But, given that for the majority of the time, you’ll launch prints from either the app or slicer, the button quickly becomes somewhat redundant even though you can customize what it does from a limited set of options.

Print Speed

While there’s a degree of marketing associated with boasts of blistering fast print speeds so is best to approach them with a degree of caution, the M5C caps out at 500 mm/s. 

However, remember: you won’t be completing a full print at this speed, as they’ll invariably fail. Instead well-sliced prints will vary speeds, pushing up to 500 mm/s when needed and then dropping back down. 

When the M5C does hit those speeds, it’s designed to dampen vibrations so that they don’t cause print errors, blemishes, or artifacts, and it printed consistently for me at these speeds.

Noise

Though it can be passed off as an unavoidable part of keeping the printer within safe operating temperatures when running such high print speeds, the AnkerMake M5C is one loud machine. 

This is mainly attributed to the fans, which whirr furiously throughout the printing process. With noise-canceling headphones, I could still hear them even though I was a good 20 feet from the printer.

The AnkerMake M5C also produces a huge amount of vibrations that, depending on when you decided to set it up, can run down table legs and into floors. If you have wooden floors, like I do, you’ll occasionally feel like the whole house is shaking. Again, mileage will vary here and I’d wager it’s a minor inconvenience given how excellent the M5C is otherwise. Just don’t plan on printing overnight if you live in a small apartment or have noise-sensitive people in the house.

Proprietary Nozzles

The AnkerMake M5C ships with a proprietary 0.4 mm brass nozzle with a 35 mm³/s flow rate. No complaints here as it’s a quality nozzle that works beautifully to pump out enough filament to keep up with high print speeds. 

The issue is when it comes to replacing the filament. The lack of standardized compatibility means you’ll need to buy directly from AnkerMake for around $20 for a ten-pack. This is a tad pricier than your typical nozzle, so factor this in when weighing up whether the M5C is right for you.

Software

Image Source: 3DSourced

There are two AnkerMake M5C software: the AnkerMake app, and AnkerMake Studio slicer. 

If we set inside the potentially thorny issue of forcing users onto an app and the absence of an on-printer screen, the app is well-designed, intuitive, and stacked with useful data and info about the printing process. You can launch prints, level the bed, home the printer, load filament, pause, stop, and adjust settings. It just works, and is a delight to use.

As for AnkerMake Studio, proprietary slicers are typically very hit-and-miss, with a lot more misses than hits. Fortunately, AnkerMake’s take is one of the good ones. Based on Cura, it features a neat, clean UI that won’t overwhelm first-timers, but hides all the granular settings and detail experienced makers will find joy tinkering. Retraction, print speeds, infill patterns, rafts, acceleration speed, supports – it’s all in there for those who want it. It’s also responsive and slicing is quick compared to Cura, for example.

When loading in a model, you’re given three base printing modes, each one containing pre-configured and pre-defined settings. The idea is to drastically simplify the slicing process for either beginners or those that want to get printing fast with more or less the best settings. They play into the ease of use of the M5C and from my experience, you could easily get away with using these for all your prints. They are that good. Here they are:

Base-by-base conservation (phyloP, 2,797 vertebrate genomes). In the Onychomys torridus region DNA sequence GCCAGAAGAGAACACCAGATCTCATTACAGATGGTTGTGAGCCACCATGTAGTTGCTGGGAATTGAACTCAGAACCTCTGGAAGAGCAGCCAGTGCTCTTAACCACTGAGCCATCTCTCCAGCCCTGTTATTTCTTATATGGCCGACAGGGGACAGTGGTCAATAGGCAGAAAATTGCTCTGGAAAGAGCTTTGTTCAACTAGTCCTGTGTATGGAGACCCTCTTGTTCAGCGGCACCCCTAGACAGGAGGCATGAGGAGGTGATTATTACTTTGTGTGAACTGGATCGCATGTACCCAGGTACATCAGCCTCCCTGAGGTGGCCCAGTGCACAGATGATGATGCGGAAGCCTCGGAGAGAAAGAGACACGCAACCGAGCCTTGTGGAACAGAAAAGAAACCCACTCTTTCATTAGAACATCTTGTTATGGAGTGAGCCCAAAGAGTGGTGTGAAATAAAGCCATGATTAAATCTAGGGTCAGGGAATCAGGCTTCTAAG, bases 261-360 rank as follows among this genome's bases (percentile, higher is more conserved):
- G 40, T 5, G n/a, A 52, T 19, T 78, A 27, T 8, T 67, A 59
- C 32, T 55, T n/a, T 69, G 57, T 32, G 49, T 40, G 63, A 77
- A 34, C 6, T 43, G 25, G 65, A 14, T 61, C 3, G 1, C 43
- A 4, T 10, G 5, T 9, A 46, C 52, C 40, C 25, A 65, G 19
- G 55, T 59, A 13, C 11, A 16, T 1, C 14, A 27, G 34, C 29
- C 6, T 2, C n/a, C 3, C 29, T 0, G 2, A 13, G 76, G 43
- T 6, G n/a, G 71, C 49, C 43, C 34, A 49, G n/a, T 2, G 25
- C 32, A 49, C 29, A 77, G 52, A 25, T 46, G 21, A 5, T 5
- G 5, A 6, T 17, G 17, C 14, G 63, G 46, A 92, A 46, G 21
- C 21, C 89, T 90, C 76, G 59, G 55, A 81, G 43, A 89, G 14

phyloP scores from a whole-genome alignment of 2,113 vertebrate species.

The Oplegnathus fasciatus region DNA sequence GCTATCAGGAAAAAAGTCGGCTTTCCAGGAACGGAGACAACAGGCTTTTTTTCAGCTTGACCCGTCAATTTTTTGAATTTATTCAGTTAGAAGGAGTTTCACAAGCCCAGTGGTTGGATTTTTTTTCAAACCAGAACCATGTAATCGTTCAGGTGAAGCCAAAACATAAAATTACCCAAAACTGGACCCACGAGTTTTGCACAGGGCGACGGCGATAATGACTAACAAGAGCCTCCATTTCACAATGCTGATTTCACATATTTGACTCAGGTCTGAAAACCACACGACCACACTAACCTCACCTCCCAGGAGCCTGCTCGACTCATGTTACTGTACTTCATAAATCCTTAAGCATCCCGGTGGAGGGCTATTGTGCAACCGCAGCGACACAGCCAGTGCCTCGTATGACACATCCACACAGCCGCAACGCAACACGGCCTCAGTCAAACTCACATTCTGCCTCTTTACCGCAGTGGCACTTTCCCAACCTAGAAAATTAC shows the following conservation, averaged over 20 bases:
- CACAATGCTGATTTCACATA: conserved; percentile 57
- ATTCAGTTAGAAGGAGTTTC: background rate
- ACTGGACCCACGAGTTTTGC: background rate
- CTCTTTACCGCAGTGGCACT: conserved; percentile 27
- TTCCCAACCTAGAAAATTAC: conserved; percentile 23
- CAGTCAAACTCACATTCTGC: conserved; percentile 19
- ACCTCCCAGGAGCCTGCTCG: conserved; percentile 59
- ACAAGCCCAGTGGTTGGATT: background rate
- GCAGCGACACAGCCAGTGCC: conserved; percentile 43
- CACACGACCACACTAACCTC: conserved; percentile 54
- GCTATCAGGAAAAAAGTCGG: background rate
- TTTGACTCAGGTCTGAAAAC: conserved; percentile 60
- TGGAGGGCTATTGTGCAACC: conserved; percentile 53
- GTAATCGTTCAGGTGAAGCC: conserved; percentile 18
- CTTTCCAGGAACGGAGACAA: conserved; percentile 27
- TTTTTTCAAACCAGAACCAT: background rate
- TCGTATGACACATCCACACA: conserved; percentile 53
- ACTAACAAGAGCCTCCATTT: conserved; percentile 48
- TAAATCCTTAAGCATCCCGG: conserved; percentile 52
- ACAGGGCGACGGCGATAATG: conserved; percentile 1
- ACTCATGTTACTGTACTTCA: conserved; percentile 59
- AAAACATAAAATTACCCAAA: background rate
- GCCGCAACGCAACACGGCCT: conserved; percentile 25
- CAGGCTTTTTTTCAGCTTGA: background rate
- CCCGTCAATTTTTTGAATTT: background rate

• Fast – Prioritizes speed over precision to deliver high acceleration and print speeds within the printer’s safe operating range.
  • Normal – Maintains a balance between speed and precision. Prints will have a higher quality when finished.
  • Precision – Prioritizes smoothness of the model surface, with more uniform layer heights between adjacent layers.

Over the course of the two weeks I spent with the M5C, AnkerMake Studio was updated twice, so it’s clearly being regularly and iteratively improved.

Final Thoughts on the AnkerMake M5C

Overall, the AnkerMake M5C is one of the most enjoyable printers I’ve had the pleasure of reviewing at 3DSourced. 

From the moment it arrived, I just knew this was one special printer and the more time I spent in its company, the more I fell for its many charms. The features set is impressive. The high-speed printing feels almost like cheating given the consistent quality. And, the ease of use is a standard more manufacturers should aspire to.

If you’re looking to buy your first printer and want a machine that blends sophistication with a simple, user-friendly workflow, you can’t go wrong with the AnkerMake M5C. It has its annoyances, but all printers do. For me, the M5C’s shortcomings are ones you can live with quite easily rather than the type that makes you regret your purchase.

Fastest Low-Cost 3D Printer
AnkerMake M5C 3D Printer
4.6
$399.00

We also have an exclusive discount code: 3DSM5C.

Use this code and get $80 off!

AnkerMake Direct here Amazon here
We earn a commission if you make a purchase, at no additional cost to you.

And if you’re not sure whether the AnkerMake M5C is right for you, and want to see some other options, then I recommend some of these alternatives:

Photo of author

Tom Bardwell

Tom Bardwell is a distinguished technology and 3D printing writer, with several years of experience dedicated to writing and exploring the depths of 3D printing technology. Tom has written on tech and 3D printing topics for PC Guide, 3DBeginners, WePC, and CNCSourced. Tom has written in-depth tests and hands-on reviews of 3D printers including the Anycubic Kobra, and the Creality Halot-One Plus for 3DSourced. When not writing about 3D printing, he’s often found tending to his growing fleet of printers and other DIY oddities.

Learn More About 3D Sourced